TLE Film’s Review of the Year: Five Fantastic Netflix Films From 2017

In 2013, Netflix commissioned its first original series, House of Cards. Two years later the streaming platform released its first original movie, Beasts of No Nation, and has, since then, continued to release a steady stream of films that are slowly beginning to rival and compete with Hollywood and traditional theatrical releases. Here are 5 of this year’s best Netflix Originals.

The Meyerowitz Stories (New and Selected) – Dir. Noah Baumbach
To kick things off in fifth spot is Noah Baumbach’s funny, smart, dysfunctional family drama centred on the eponymous Meyerowitz clan.

Sitting at the head of the proverbial table is patriarch Harold (Dustin Hoffman), a college professor and former sculptor who briefly flirted with the promise of being held in high regard. Flanking him to his left and right are the Meyerowitz children, of whom there are three, Danny (Adam Sandler), Jean (Elizabeth Marvel) and half-brother, Matthew (Ben Stiller). All have suffered under and through their father’s insufferable narcissism, resulting in the manifestation of deep seated dysfunction, insecurity and rage, all of which has a tendency to bubble up and over when in each other’s company.

The film is an ensemble piece with stand-out performances from all involved, and divided into chapters that are loosely structured around the kid’s attempts to put on a retrospective of their father’s sculpting work. But, what’s really at play here are the relationships between the siblings & their father and, Baumbach confidently crafts a flowing film that captures the texture of their lives. It’s a bittersweet treat.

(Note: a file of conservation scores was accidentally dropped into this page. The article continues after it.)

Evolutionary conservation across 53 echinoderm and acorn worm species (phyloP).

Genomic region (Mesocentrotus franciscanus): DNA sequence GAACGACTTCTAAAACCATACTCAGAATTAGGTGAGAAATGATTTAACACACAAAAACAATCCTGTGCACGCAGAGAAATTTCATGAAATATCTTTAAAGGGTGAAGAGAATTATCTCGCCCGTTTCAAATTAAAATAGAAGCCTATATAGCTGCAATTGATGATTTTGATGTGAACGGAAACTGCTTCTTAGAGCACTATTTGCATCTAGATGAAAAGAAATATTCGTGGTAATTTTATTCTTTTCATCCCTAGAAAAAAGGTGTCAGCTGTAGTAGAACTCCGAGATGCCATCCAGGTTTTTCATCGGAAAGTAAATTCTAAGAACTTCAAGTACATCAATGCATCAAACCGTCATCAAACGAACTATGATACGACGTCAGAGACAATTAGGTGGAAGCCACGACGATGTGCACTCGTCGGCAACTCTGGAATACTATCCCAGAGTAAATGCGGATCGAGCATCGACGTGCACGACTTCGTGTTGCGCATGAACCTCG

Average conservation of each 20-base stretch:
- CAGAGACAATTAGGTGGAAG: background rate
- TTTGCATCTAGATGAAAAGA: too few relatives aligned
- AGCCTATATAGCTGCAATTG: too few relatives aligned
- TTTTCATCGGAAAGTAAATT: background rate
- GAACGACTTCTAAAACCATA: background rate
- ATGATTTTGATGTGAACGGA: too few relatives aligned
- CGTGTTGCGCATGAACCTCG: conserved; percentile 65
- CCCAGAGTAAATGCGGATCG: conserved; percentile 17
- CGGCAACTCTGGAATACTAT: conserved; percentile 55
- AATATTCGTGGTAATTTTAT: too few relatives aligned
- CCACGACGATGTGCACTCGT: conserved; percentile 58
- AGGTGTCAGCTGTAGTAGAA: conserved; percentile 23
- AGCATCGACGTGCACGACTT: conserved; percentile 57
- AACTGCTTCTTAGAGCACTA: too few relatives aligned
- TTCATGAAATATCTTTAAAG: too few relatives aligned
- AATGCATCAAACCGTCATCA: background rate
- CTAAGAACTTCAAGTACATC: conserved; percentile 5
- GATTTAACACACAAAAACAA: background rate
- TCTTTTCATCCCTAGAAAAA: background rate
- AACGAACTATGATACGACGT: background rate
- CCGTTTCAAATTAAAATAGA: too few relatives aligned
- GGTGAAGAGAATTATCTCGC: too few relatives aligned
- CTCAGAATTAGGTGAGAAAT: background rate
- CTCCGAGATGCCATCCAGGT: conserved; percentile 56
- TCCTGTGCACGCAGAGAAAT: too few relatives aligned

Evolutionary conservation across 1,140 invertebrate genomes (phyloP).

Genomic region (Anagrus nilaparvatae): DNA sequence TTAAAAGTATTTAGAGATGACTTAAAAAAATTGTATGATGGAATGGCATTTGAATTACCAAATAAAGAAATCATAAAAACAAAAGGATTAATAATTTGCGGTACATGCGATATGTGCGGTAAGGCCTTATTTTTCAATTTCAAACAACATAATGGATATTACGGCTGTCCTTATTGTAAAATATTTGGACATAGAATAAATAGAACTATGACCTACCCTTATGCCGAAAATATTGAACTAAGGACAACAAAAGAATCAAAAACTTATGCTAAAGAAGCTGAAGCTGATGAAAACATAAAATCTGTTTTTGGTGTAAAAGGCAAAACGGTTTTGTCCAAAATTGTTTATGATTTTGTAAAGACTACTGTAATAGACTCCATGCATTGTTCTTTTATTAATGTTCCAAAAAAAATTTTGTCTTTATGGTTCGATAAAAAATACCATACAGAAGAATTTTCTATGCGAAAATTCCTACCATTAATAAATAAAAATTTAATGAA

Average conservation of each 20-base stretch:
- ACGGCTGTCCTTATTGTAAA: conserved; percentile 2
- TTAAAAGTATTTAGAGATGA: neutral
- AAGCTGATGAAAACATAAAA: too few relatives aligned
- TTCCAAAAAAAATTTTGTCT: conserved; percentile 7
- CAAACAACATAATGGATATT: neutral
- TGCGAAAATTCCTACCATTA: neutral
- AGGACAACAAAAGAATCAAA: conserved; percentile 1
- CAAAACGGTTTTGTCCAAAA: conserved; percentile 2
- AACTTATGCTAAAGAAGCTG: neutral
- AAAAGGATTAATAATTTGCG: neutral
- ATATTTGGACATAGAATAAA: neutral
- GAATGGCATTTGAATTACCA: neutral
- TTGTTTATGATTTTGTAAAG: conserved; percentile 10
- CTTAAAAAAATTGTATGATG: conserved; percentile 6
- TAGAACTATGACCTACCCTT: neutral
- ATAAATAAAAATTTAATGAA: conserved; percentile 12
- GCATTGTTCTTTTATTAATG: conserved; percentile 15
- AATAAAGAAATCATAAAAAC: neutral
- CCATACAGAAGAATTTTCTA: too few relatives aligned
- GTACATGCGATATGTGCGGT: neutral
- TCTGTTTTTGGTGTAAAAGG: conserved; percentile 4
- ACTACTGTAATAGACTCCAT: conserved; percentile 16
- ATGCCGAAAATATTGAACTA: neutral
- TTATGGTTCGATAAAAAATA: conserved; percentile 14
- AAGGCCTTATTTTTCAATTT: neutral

Gerald’s Game – Dir. Mike Flanagan
Stephen King has had a great year with It alone, but Netflix has also churned out a remarkable amount of King’s back catalogue this year. There was the revamp of Frank Darabont’s take on The Mist in the form of a television series and 1922. But, by far the best King adaptation available on the streaming service juggernaut is Gerald’s Game.

Jesse (Carla Gugino) and Gerald (Bruce Greenwood) hope to rekindle the dying embers of their marriage through a sexcation away at a beautiful lake house. Things take a turn for the worse when Gerald, in the throes of some raunchy role play, has a heart attack, leaving his wife strapped to the bed.

It’s a chilling chamber piece that manages to stay grounded throughout the course of its runtime. Flanagan confidently turns what could quite easily have been a snooze-fest into a veritable thrill-fest as Jesse’s fears manifest themselves in the all too familiar forms that keep you awake in bed late at night. As the hours creep by, Jesse teeters closer and closer to a total disconnect from her sanity and must muster all her strength and wits to survive and find a way to free herself.

Gugino puts in an excellent performance given her physical limitations, and the film’s sexual and marital abuse threads point to a message that extends beyond fighting for survival in the bedroom and to fighting back against male domination and abuse.

Okja – Dir. Joon-ho Bong
This Netflix film, by director Joon-ho Bong, caused quite a stir at Cannes. It was booed at the screening, or rather the Netflix ident was, and ruffled the feathers of the French film board (CNC). So much so that they implemented a new rule to take effect at next years’ festival: only films with a theatrical release in France will be eligible for submission at Cannes.